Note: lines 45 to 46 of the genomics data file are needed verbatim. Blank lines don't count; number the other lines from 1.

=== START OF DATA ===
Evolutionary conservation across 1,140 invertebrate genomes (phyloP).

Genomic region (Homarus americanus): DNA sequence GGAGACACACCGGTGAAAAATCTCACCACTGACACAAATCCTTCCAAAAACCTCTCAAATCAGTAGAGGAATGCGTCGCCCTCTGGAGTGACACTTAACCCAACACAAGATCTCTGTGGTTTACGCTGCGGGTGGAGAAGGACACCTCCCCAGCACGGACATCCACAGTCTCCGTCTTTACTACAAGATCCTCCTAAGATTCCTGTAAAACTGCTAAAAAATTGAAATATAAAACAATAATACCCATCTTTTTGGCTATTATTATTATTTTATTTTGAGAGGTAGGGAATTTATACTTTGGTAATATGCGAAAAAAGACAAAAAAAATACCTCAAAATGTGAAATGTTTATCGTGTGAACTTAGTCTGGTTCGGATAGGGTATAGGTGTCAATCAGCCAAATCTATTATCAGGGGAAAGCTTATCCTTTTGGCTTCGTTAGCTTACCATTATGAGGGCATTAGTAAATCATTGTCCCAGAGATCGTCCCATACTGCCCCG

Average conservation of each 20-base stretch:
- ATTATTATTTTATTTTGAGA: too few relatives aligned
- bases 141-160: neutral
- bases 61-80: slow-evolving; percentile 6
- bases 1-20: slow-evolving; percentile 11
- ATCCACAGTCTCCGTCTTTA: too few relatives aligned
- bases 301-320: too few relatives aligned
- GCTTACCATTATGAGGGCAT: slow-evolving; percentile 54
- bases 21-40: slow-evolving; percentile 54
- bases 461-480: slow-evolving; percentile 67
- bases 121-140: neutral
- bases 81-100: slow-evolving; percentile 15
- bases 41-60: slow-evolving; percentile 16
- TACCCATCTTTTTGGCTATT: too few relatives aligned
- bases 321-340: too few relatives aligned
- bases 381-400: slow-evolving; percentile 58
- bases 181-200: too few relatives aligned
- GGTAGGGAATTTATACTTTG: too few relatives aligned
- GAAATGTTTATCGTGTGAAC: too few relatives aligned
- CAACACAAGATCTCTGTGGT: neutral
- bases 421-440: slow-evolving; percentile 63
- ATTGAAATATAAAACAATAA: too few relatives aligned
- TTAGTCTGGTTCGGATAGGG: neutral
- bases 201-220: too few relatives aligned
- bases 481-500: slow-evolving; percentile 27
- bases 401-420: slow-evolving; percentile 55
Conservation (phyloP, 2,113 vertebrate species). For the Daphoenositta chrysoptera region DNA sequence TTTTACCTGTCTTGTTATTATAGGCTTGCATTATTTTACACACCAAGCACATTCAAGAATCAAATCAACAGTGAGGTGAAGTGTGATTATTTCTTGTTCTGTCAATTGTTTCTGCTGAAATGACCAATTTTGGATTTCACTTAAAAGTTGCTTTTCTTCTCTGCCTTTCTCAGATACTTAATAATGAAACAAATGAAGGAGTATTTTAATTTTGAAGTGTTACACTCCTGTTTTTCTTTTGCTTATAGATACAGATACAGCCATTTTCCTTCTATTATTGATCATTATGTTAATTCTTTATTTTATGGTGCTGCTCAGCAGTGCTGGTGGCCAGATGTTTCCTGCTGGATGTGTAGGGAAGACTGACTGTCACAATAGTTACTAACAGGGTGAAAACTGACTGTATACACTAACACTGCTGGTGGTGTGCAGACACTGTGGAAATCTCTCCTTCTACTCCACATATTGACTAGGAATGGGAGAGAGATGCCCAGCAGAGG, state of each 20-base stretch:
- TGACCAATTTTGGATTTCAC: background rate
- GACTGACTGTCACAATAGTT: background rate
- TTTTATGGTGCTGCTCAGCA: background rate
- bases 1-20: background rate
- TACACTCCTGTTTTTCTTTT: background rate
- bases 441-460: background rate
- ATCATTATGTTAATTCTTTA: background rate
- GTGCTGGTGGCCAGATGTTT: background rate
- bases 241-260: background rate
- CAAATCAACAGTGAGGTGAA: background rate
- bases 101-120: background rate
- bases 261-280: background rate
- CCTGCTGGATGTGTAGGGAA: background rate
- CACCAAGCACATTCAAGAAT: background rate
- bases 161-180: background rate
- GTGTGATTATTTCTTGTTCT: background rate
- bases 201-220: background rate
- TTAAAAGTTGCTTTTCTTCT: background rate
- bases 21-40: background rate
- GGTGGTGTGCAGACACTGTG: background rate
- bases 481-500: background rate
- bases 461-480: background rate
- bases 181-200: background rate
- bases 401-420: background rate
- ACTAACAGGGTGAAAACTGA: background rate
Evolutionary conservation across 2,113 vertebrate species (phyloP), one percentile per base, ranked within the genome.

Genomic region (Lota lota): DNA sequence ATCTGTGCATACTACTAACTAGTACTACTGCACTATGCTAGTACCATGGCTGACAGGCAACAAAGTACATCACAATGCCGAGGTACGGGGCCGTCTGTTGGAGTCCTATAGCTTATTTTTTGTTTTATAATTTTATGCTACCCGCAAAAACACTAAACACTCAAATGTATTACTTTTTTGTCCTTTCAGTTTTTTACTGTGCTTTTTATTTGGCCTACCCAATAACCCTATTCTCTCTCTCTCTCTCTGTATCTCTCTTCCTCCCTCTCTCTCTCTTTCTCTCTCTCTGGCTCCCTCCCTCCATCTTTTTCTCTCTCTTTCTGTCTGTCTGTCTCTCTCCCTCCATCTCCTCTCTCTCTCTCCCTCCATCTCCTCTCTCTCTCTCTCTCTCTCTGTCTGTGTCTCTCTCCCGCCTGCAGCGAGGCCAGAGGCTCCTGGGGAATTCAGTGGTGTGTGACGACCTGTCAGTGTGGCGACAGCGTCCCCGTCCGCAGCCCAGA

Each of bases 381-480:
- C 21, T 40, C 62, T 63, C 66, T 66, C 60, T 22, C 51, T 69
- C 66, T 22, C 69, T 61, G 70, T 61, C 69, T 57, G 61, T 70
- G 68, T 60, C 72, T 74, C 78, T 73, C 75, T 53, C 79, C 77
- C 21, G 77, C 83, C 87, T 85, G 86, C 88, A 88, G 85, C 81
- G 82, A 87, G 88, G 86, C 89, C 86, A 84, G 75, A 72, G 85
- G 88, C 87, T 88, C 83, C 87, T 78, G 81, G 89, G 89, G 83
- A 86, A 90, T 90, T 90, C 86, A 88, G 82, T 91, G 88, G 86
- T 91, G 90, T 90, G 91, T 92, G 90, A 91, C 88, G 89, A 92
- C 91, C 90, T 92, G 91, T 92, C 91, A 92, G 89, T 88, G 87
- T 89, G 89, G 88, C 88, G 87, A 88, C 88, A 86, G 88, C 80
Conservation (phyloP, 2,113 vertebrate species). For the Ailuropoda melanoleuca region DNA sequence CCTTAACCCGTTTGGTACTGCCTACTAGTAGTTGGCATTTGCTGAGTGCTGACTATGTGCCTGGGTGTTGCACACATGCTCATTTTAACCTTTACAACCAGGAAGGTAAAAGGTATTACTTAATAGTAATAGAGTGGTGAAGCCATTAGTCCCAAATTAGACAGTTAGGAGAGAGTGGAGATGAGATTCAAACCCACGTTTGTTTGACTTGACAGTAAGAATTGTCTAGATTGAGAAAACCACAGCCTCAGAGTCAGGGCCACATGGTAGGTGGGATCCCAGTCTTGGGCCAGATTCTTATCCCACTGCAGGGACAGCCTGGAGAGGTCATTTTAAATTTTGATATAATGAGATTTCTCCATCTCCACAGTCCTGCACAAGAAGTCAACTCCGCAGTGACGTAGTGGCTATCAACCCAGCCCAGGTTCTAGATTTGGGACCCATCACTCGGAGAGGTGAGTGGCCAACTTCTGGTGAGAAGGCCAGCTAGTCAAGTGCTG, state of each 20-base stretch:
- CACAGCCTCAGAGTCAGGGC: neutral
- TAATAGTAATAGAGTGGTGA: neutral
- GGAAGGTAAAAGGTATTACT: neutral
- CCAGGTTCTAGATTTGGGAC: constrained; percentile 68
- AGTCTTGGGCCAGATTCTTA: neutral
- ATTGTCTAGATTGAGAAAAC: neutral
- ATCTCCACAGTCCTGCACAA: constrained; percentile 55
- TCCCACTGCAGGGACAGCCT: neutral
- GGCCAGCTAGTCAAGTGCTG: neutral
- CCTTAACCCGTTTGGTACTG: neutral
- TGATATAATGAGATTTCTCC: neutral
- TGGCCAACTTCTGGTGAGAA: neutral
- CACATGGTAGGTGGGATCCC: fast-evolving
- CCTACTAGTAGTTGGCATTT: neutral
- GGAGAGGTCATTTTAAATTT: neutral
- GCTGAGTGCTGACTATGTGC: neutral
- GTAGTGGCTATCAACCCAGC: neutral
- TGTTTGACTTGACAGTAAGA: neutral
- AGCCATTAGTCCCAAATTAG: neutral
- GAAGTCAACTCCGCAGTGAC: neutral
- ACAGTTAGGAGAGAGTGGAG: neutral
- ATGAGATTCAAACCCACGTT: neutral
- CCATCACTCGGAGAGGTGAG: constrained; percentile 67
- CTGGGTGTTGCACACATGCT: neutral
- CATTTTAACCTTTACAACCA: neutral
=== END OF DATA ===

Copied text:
- GTGTGATTATTTCTTGTTCT: background rate
- bases 201-220: background rate